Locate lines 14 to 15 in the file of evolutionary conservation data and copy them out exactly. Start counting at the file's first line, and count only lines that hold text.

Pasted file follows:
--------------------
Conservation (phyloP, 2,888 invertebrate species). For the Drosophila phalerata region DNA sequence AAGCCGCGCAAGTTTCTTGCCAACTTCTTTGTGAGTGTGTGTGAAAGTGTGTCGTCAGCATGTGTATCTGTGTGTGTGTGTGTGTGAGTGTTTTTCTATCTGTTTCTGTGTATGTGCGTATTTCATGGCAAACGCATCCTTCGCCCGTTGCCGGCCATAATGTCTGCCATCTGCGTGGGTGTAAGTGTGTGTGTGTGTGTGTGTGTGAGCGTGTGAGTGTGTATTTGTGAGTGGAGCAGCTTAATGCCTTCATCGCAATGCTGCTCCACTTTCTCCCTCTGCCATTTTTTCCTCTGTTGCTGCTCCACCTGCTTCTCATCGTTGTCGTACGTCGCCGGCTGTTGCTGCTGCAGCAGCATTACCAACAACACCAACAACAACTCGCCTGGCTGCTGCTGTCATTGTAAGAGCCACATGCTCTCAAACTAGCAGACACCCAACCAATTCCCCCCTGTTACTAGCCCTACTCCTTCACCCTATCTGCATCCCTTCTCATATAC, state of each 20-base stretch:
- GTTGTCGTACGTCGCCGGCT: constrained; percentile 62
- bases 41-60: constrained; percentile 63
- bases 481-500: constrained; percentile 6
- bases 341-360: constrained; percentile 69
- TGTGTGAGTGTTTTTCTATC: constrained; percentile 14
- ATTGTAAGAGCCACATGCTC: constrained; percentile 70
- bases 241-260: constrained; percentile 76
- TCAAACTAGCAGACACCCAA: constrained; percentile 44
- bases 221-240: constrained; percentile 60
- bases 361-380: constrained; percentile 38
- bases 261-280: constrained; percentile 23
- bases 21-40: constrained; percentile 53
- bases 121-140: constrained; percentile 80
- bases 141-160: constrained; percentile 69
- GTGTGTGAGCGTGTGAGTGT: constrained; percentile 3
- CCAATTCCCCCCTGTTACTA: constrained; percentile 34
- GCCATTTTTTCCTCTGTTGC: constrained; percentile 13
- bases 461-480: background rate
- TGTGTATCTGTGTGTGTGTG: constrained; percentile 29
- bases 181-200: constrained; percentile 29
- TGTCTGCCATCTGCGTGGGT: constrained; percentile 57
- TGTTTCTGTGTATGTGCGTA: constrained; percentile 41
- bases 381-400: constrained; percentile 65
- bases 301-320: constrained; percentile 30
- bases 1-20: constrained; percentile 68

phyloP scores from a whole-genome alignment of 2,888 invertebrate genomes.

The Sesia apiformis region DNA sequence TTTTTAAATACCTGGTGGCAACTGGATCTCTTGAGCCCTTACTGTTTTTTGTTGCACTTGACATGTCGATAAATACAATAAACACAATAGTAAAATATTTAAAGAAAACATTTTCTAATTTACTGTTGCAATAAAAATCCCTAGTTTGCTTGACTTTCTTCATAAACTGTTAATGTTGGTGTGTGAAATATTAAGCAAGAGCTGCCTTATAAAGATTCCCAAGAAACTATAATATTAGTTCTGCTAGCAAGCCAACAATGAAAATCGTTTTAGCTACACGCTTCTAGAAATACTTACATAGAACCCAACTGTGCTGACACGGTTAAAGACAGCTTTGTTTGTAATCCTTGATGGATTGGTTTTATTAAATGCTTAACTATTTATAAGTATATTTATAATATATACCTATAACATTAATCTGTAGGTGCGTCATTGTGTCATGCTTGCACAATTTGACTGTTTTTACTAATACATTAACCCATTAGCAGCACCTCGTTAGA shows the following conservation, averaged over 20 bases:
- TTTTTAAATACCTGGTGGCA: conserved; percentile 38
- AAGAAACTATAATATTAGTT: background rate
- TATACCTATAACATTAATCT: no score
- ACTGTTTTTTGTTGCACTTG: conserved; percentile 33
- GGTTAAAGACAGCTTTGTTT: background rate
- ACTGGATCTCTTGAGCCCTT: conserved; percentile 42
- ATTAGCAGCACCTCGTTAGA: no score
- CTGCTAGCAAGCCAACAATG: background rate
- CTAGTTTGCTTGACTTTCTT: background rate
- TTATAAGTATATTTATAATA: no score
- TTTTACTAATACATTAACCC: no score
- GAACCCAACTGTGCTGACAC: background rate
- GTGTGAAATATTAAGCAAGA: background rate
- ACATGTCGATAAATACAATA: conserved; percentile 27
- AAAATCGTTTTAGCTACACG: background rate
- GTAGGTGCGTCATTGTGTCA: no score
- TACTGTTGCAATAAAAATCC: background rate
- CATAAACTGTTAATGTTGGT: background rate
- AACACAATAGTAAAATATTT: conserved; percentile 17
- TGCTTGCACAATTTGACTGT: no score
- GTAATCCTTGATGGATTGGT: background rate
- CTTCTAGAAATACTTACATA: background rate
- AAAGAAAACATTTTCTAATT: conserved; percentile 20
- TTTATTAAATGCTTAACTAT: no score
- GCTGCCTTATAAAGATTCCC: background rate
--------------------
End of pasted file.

- bases 121-140: constrained; percentile 80
- bases 141-160: constrained; percentile 69